The paper bag is key to letting the mushrooms breathe and preventing them from turning into crisper slime. Like all fresh produce, buy what you plan to eat within a few days. The mushrooms may surprise you by lasting longer, but to be fair to them -- and to appreciate them at their best -- buy and enjoy."


Tuesday, April 24, 2007

Mushroom and Cheese Squares

"Mushroom and Cheese Squares

Preparation Time: 15 mins. Cooking Time: 25 mins.

This is an easy brunch dish to make ahead of time OR cut in smaller squares for a party.

1 tbsp butter 15 mL
8 oz thinly sliced fresh mushrooms (white, crimini or shiitake)
250 g
1/4 cup Each diced red pepper and green onion 50 mL
1/2 tsp Each dried crumbled rosemary and thyme leaves
2 mL
1/4 tsp pepper 1 mL
6 eggs
1/4 cup all-purpose flour
50 mL
1/2 tsp baking powder
2 mL
2 cup shredded old white Cheddar or Gruyere cheese 500 mL

In medium skillet, melt butter over medium heat and sauté mushrooms 3-4 minutes; add peppers, onion, rosemary, thyme and pepper. Continue to cook and stir about 2 minutes, remove from heat and set aside. In large bowl whisk eggs; mix flour with baking powder and whisk into eggs. Stir in mushroom mixture and cheese. Pour into lightly greased 9”(22 cm) square baking pan. Bake in 350°F (180°C) oven for 20-25 minutes or until a knife inserted into the middle comes out clean. Let stand at least 5 minutes or longer before cutting into 6 rectangles for main course OR 1”(2.5 cm) squares for appetizers. Serve hot, room temperature or cold.Makes 6 main course servings or 42 appetizers

Tip: Reheat in low oven or on medium power in microwave."

Recipe Courtesy of Mushrooms Canada

Monday, April 16, 2007

Mushrooms Are Full of Minerals

Mushrooms Are Full of Minerals

When you think of vegetables that have tons of minerals do you picture leafy greens, spinach and other green vegetables like broccoli and asparagus? Well, next time think White! Yes, the mushroom is full of important minerals your body needs for healthy development.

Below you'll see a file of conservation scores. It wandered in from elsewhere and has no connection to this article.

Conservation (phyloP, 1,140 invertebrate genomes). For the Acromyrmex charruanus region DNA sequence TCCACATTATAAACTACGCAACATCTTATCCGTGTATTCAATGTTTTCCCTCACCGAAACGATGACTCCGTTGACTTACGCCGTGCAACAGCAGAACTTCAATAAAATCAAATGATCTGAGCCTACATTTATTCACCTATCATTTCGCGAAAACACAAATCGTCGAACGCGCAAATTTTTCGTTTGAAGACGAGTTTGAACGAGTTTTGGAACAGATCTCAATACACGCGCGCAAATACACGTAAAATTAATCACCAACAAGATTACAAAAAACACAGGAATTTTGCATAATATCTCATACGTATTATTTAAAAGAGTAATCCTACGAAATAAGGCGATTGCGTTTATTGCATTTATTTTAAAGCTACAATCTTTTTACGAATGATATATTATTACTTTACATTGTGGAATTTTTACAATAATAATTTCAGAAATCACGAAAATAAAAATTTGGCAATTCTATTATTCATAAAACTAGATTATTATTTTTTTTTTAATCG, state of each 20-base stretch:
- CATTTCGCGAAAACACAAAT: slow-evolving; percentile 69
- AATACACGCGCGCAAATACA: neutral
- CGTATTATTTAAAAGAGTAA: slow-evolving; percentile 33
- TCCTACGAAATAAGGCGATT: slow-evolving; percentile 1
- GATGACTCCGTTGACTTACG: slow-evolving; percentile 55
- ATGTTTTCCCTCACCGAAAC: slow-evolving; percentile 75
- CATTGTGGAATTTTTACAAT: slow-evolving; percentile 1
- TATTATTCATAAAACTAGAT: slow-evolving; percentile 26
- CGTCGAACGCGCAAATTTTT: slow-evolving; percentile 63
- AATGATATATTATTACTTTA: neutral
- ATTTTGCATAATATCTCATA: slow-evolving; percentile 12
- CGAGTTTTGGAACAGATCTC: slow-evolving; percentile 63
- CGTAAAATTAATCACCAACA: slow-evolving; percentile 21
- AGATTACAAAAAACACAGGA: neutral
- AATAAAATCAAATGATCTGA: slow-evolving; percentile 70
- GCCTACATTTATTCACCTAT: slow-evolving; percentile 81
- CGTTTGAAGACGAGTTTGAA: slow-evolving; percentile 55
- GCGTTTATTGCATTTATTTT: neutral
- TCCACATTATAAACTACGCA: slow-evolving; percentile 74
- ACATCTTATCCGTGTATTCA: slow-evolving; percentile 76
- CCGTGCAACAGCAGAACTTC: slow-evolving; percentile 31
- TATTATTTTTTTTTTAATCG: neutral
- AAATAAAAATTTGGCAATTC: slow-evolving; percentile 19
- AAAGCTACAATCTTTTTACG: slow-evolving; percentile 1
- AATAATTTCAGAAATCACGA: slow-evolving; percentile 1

Not only does a 1/2 cup of mushrooms satisfy your one daily serving of Fruits and Vegetables as recommended by Canada's Food Guide, but it also provides tons of minerals.

Here, I’ve listed the nutrient amounts and % Daily Values (%DV) of these important minerals for a 100 gram serving of uncooked, white button mushrooms.

16% DV (0.3 mg)
• Found in all body tissues, with the bulk in the liver, brain, heart and kidney.
• An essential micronutrient that plays a role in making hemoglobin.
• Also involved in energy production.

3% DV (0.5 mg)
• A component of hemoglobin and myoglobin and is important in oxygen transfer.
• A component of numerous enzymes.
• About 70% is found in hemoglobin, about 25% is stored in liver, spleen and bone.

2% DV (9.0 mg)
• Macronutrient with 50% found in bone and the other 50% almost entirely inside body cells.
• Serves as an important part of more than 300 enzymes responsible for regulating many body functions including energy production, making body protein and muscle contraction.
• Also helps maintain nerve and muscle cells.

9% DV (86.0 mg)
• A component of every cell and other important compounds including DNA and RNA which are responsible for cell growth and repair.
• Part of phospholipids present in every cell membrane in the body.
• Is a major component of bones and teeth.
• Important for pH regulation.

9% DV (318 mg)
• Helps regulate fluids and mineral balance in and out of body cells.
• Helps maintain blood pressure.
• Important for muscle contraction and transmission of nerve impulses.

13% DV (9.3 mcg)
• Is involved in fat metabolism.
• Acts as an antioxidant with vitamin E.

3% DV (0.5 mg)
• Helps the body use carbohydrate, protein and fat.
• A constituent of many enzymes and insulin.
• Promotes cell reproduction, tissue growth and repair. Adequate zinc intake is essential for growth.
• Involved in immune function.
• Also plays many important structural roles as components of proteins.